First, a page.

Messianic Hitchens

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Religion

Christopher Hitchens critiques the Mark Lilla essay I blogged about yesterday, and makes a botch of it.

Hitchens’s single biggest howler in this piece is here —

Lilla’s most brilliant point concerns the awful pitfalls of what he does not call “liberation theology.” Leaving this stupid and oxymoronic term to one side, and calling it by its true name of “liberal theology” instead, he reminds us that the eager reformist Jews and Protestants of 19th-century Germany mutated into the cheerleaders of Kaiser Wilhelm’s Reich, which they identified—as had Max Weber—with history incarnate.

— where he confuses 19th century “liberal theology” with 20th century “liberation theology,” which were two entirely separate movements. And the word “liberal” in “liberal theology” didn’t mean “leftist” as we might use it now (and as Hitchens uses it, perhaps not having noticed the word liberal to refer to leftist/progressive politics didn’t come into vogue until the 1930s), but rather “free thinking,” an ideal of the Enlightenment. This alone is a big honking clue that Hitchens doesn’t know what he’s talking about.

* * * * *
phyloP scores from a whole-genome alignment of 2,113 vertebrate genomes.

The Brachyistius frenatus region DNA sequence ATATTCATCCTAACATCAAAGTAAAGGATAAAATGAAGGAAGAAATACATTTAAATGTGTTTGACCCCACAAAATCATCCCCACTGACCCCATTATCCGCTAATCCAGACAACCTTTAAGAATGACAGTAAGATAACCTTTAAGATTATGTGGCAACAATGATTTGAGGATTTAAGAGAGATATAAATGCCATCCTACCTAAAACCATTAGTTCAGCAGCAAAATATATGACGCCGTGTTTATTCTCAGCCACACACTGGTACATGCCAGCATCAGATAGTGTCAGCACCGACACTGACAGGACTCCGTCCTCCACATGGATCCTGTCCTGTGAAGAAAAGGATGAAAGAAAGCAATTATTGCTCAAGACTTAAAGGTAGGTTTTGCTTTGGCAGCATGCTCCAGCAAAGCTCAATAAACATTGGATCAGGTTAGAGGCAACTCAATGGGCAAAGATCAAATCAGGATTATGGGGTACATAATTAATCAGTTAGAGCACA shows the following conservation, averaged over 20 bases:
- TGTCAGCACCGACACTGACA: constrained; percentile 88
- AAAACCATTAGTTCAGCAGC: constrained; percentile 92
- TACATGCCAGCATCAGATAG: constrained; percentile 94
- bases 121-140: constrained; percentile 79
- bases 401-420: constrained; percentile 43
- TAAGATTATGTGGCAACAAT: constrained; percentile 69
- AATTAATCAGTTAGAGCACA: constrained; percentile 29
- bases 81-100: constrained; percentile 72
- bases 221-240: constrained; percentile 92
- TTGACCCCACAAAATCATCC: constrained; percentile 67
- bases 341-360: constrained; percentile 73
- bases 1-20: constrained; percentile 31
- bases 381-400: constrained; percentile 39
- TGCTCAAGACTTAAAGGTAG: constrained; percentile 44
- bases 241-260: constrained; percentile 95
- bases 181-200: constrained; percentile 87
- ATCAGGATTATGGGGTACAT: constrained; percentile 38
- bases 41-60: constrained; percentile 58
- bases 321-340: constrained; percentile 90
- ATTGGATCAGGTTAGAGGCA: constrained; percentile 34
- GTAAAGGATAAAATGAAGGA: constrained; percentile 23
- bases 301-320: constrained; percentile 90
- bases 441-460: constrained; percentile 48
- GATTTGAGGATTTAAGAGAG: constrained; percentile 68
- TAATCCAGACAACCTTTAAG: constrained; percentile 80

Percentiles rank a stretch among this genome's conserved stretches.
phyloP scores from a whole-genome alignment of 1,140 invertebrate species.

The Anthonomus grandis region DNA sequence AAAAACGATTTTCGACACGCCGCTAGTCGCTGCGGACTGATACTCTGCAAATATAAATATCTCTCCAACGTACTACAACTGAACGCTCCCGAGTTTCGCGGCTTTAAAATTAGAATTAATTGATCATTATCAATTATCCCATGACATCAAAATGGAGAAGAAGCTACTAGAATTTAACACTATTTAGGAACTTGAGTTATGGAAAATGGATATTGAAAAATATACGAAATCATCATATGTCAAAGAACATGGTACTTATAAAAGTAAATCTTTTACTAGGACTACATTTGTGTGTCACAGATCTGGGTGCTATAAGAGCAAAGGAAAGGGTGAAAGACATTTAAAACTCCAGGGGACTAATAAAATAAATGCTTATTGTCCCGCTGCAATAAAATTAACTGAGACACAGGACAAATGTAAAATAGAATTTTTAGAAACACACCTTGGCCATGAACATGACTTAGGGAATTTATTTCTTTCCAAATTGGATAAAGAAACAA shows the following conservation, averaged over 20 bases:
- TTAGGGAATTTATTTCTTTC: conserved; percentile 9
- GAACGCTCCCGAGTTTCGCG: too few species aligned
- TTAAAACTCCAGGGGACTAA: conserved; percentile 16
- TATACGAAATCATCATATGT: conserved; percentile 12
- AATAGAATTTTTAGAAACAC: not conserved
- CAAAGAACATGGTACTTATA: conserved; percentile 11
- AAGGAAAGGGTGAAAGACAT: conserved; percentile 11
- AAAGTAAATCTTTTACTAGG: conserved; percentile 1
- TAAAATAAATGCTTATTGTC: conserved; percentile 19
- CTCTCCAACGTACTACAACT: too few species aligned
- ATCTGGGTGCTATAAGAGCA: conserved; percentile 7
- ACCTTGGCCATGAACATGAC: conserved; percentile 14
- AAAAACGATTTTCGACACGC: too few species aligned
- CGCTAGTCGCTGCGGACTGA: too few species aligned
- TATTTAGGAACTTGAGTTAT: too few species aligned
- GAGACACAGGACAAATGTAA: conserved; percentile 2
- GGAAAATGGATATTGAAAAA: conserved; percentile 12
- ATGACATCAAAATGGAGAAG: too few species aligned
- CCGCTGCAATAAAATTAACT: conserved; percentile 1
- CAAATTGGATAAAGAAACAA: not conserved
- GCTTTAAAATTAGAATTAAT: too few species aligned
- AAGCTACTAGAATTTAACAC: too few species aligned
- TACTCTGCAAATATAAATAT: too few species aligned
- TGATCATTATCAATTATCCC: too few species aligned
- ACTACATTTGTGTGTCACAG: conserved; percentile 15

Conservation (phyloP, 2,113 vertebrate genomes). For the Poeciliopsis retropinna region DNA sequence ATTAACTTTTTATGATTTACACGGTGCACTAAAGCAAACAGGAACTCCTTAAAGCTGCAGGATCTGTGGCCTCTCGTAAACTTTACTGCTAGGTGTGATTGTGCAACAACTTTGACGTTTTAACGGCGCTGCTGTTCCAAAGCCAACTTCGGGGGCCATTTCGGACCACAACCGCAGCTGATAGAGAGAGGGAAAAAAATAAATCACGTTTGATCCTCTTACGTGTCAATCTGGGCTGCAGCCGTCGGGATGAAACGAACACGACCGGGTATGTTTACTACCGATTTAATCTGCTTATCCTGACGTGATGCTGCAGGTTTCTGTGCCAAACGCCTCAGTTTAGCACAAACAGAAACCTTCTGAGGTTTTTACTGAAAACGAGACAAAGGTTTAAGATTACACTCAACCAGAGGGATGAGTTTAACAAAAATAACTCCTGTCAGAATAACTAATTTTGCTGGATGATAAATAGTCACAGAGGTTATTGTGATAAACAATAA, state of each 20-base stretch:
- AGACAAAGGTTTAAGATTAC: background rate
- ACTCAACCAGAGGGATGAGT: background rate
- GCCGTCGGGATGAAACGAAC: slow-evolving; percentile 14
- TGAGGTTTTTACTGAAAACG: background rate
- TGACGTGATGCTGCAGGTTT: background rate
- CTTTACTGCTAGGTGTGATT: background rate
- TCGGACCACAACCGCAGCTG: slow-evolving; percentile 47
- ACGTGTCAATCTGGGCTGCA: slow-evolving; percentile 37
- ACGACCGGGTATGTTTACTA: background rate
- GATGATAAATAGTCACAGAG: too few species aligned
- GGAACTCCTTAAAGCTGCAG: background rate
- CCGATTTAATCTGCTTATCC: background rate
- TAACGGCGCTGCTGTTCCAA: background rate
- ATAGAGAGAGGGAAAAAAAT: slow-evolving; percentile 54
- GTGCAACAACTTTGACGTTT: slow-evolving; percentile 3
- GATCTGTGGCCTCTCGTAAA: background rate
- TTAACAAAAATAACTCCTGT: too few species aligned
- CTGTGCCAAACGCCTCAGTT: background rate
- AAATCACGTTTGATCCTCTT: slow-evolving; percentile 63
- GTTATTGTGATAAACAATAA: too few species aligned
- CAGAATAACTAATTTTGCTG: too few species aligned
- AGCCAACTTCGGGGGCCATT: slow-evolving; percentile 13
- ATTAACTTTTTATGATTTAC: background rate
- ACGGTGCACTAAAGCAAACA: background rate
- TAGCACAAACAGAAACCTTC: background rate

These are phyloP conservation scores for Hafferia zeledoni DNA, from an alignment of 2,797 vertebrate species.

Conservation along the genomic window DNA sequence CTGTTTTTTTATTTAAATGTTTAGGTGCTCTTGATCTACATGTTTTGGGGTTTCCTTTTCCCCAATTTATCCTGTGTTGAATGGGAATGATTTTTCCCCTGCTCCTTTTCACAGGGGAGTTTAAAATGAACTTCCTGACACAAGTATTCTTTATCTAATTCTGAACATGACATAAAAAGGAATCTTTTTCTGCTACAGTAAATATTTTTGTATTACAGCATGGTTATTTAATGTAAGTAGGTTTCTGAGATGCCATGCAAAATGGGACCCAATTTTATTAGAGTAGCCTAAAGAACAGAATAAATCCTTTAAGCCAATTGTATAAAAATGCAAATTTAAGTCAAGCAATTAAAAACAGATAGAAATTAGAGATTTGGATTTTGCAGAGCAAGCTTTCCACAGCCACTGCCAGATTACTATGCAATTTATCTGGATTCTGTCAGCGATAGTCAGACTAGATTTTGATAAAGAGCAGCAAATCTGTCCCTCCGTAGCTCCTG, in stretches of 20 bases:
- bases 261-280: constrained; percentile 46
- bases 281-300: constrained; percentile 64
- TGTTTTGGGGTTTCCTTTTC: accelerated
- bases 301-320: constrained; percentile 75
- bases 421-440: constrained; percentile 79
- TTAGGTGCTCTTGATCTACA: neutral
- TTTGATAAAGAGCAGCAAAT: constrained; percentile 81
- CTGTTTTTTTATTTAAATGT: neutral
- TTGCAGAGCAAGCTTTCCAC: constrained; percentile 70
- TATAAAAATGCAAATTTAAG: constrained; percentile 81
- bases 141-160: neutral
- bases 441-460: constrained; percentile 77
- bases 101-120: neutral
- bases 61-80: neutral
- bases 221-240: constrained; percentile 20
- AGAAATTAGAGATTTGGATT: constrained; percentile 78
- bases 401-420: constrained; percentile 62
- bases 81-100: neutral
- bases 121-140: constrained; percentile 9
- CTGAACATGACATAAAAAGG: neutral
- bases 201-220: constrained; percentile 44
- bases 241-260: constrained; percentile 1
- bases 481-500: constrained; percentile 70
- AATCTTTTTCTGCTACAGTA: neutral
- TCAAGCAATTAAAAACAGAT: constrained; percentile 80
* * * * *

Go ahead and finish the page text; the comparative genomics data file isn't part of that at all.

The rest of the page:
Hitchens writes, “In the first place, it is not correct to say that modernism relied on a conviction about the steady disappearance of religious belief,” as if Lilla had argued that modernism relied on a conviction about the steady disappearance of religious belief. But that is not what Lilla argued. He did not say that religious belief had to “disappear,” but that genuinely democratic government requires that religion be separated from politics. There’s a huge difference between thinking of religion as a matter of private conscience out of reach of government, and saying that it must be eliminated entirely.

Hitchens’s argument is based on the conceit that religion — all religion, mind you — is totalitarian, and all totalitarianism (including totalitarian states in which religion is persecuted) is religion. As I argued here, the real enemy of democracy and modernism is fanaticism. Fanaticism can be religious, and it can be nonreligious. Hitchens himself is a fine example of a nonreligious — nay, anti-religious — fanatic.